Since black-eyed peas and aduki beans do not require much water, lots of seeds could be harvested this season notwithstanding the small amount of rainfall.

However, during this year’s harvest, heavy rain continued for a week in Mullaitivu damaging seeds which need to be dried naturally. Wet crops sprout easily so they are not suitable for food.

Moreover, they cannot be used as seeds for the next cultivation as they are not sufficiently dried. Farmers regretfully showed us their damaged crops.

Thus, on one hand it doesn’t rain when it’s necessary on the other hand, it rains when sunshine is needed. This often occurring situation repeatedly places those people reliant upon farming for their living into a vulnerable position.

In Sri Lanka, where the weather is continuously unstable due to climate change, a further measure to minimize this risk is required.

JEN’s goal is to support the self-help capability in individual families and communities so that people do not fall back into poverty. Our team will do our best to achieve the goal.

Dried mung beans as seeds for cultivation
Dried mung beans as seeds for cultivation
Mung beans which sprouted due to rain
Mung beans which sprouted due to rain
Meeting with our beneficiaries
Meeting with our beneficiaries
Feb 15, 2017

Collaboration with a Co-op on Support Activities

Delivering water for water-outage areas
Delivering water for water-outage areas

Following the devastating Kumamoto earthquake in April, 2016, support organisations, including JEN, came to Kumamoto and have been providing support to survivors. While it is true that organisations from other prefectures are working hard, local organisations have an advantage over outside ones in approaching affected people, understanding their needs, and providing precise assistance to them. JEN regards assisting those local organisations as a pillar of its supportive activities in Kumamoto.

Kumamoto Green Co-op is one of the local organisations that have been supporting survivors since shortly after the occurrence of the earthquake. As one of the ways to assist the co-operative, JEN has been lending it a freight lorry since September.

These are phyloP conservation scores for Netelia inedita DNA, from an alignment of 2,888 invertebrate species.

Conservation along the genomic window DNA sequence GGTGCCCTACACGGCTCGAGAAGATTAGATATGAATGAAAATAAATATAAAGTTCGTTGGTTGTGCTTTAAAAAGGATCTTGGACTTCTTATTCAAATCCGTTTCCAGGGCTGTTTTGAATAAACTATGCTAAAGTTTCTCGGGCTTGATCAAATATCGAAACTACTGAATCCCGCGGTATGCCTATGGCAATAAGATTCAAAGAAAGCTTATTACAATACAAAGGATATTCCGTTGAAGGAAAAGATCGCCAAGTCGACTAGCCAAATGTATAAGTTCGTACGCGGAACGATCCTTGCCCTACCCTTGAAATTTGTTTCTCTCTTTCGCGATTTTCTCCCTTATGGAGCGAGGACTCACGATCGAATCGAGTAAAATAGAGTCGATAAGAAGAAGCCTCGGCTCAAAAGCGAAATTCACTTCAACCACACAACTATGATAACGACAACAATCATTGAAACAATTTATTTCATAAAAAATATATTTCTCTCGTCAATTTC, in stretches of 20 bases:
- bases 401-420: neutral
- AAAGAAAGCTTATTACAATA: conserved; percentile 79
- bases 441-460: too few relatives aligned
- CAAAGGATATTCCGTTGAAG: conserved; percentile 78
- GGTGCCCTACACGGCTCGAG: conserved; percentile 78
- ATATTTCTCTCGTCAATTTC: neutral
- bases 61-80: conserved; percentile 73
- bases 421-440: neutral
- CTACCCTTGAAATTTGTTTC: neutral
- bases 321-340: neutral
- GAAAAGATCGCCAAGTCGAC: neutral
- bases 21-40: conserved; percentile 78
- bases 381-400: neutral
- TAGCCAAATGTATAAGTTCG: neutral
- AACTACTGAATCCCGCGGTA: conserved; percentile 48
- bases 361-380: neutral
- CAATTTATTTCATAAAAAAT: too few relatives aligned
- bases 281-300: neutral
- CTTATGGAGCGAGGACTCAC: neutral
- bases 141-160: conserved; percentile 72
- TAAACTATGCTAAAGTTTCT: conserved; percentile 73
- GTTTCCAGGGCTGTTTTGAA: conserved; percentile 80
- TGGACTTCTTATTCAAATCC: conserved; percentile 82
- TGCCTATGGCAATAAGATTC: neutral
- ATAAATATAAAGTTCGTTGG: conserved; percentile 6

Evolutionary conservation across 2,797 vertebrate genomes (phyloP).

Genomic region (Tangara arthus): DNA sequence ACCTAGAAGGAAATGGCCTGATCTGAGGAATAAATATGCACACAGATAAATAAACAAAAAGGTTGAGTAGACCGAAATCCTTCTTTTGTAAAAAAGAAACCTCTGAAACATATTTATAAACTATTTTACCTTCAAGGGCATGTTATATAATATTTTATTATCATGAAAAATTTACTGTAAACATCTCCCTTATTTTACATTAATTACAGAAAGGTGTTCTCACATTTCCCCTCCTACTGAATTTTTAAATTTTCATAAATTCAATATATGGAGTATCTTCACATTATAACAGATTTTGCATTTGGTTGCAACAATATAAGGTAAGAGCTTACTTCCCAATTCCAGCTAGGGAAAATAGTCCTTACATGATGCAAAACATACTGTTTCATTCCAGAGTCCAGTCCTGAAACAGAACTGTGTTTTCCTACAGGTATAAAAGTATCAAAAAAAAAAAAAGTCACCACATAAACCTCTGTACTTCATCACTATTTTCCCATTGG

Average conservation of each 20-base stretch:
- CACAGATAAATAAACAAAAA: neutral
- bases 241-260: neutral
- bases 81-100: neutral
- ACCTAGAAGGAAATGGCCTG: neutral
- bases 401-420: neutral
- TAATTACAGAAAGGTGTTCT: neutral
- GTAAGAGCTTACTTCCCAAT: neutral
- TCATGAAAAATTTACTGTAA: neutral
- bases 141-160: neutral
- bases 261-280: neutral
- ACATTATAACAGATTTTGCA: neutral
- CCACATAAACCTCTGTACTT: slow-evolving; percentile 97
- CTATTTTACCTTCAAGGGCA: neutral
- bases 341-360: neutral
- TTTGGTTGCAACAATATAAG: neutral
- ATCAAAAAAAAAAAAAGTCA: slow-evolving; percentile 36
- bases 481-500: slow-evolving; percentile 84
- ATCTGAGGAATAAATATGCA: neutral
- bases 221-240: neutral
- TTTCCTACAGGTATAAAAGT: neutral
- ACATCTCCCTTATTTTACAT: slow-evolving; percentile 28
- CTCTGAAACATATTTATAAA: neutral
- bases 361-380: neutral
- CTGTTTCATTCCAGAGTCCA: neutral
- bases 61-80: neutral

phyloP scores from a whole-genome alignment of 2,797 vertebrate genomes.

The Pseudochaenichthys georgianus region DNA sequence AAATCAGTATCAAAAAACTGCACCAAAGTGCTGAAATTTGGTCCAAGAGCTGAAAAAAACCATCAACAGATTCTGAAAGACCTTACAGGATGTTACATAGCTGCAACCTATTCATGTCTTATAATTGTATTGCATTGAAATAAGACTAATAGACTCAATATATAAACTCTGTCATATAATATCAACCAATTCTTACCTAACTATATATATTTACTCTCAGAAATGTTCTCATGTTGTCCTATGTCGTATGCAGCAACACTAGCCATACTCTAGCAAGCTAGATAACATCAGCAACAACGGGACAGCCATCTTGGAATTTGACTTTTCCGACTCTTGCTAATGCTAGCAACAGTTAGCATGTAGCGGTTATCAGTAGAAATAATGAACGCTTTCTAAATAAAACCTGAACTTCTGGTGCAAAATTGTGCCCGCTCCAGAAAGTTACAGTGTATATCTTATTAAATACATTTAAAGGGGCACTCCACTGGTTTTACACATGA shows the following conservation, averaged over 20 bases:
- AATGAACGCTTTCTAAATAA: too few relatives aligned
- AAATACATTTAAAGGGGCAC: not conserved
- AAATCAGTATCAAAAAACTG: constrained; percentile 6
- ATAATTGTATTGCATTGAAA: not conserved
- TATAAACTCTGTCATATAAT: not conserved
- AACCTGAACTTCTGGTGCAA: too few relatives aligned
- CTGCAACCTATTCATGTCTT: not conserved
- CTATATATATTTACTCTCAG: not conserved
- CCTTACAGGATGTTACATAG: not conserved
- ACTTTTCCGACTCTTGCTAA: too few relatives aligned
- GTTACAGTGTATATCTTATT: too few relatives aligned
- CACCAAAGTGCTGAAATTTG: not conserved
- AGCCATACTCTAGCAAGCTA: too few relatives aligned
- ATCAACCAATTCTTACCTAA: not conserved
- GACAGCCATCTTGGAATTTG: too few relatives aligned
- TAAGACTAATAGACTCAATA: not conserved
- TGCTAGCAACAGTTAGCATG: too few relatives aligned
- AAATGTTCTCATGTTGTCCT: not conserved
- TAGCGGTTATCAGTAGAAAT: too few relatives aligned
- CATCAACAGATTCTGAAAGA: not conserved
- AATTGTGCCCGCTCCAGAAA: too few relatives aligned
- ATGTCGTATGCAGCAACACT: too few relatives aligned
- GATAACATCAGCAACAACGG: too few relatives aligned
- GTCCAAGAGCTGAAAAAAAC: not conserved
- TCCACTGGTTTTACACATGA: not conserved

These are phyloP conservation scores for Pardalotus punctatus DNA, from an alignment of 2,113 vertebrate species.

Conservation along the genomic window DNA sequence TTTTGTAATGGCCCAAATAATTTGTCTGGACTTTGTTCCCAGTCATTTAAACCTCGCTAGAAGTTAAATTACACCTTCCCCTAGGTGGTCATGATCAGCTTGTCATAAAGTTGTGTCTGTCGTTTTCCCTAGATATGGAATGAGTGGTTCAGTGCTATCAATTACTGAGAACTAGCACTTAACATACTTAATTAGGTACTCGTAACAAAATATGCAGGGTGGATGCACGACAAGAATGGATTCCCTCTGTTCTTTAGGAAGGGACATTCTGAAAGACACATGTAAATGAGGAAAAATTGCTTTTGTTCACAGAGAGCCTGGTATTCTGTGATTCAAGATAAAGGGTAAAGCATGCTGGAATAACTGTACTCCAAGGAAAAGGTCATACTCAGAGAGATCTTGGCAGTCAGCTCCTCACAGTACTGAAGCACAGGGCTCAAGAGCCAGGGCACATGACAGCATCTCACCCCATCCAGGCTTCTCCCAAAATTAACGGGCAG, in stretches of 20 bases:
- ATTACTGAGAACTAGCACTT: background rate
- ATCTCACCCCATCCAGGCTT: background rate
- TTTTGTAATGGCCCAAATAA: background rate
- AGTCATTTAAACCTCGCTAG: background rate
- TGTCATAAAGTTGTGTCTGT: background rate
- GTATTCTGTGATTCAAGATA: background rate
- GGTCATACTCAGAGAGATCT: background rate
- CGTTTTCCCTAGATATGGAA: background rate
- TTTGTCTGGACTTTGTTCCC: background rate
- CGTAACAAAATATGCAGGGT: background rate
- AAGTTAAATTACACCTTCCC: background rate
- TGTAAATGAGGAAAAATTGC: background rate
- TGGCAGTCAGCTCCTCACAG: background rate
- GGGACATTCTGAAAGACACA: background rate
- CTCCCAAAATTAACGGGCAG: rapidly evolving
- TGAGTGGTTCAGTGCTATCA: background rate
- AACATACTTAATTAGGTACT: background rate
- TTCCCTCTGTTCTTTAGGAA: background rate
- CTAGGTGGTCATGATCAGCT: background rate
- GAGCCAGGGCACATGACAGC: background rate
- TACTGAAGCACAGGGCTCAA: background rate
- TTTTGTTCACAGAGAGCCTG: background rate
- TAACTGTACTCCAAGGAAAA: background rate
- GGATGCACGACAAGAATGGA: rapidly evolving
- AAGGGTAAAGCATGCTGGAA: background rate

The Kumamoto Green Co-op has been delivering supports in many kind since 15, April, the day after the occurrence of the Kumamoto earthquake, such as, delivering relief supplies including food and water; helping with debris removal and cleaning up survivors’ houses; offering baths, legal aid services, entertainment for children, and a food van service; and preparing soup kitchen. 

In each activity, it has been displaying the geographical advantages in the area and a capability of arranging the logistics on grass roots level to reach every survivor there.

Approximately 4,000 units of temporary housing for people displaced by the earthquake have been built around the prefecture. Local governments and social welfare councils are encouraging survivors move into the temporary housing. 

Other displaced people of about 9,000 households are living in rental housing subsidized by the government to make up for the lack of temporary housing, and yet more survivors are still living in their damaged houses.

Unlike those survivors living in the temporary housing, the survivors living in rental housing, or in their own damaged houses, are in the most vulnerable position because it is extremely difficult for local governments to track their whereabouts and understand the problems that these people face. Responding to this situation, the Kumamoto Green Co-op has taken advantage of its own network of connections to approach those survivors, understand their needs, and provide meticulous assistance to them.

One of examples is a support activity being done in Minamiaso village where the main source of income of the village are from livestock farming. In some parts of the village water supply is still disrupted but survivors who have cows and fields to look after cannot abandon their houses. The Kumamoto Green Co-op has been supplying water necessary for daily life and a tank of water for continues their business agricultural purposes to those survivors.

JEN is lending a delivery lorry to the Kumamoto Green Co-op so that it can deliver aid more quickly to further parts of the area.

JEN’s support activities also include efforts to wash off volcanic ash with high-pressure sprayers in Miyaji district, Aso city, due to the eruption occurred in Aso Mountain the last November.

 

 

 

Washing off volcanic ash in Aso city
Washing off volcanic ash in Aso city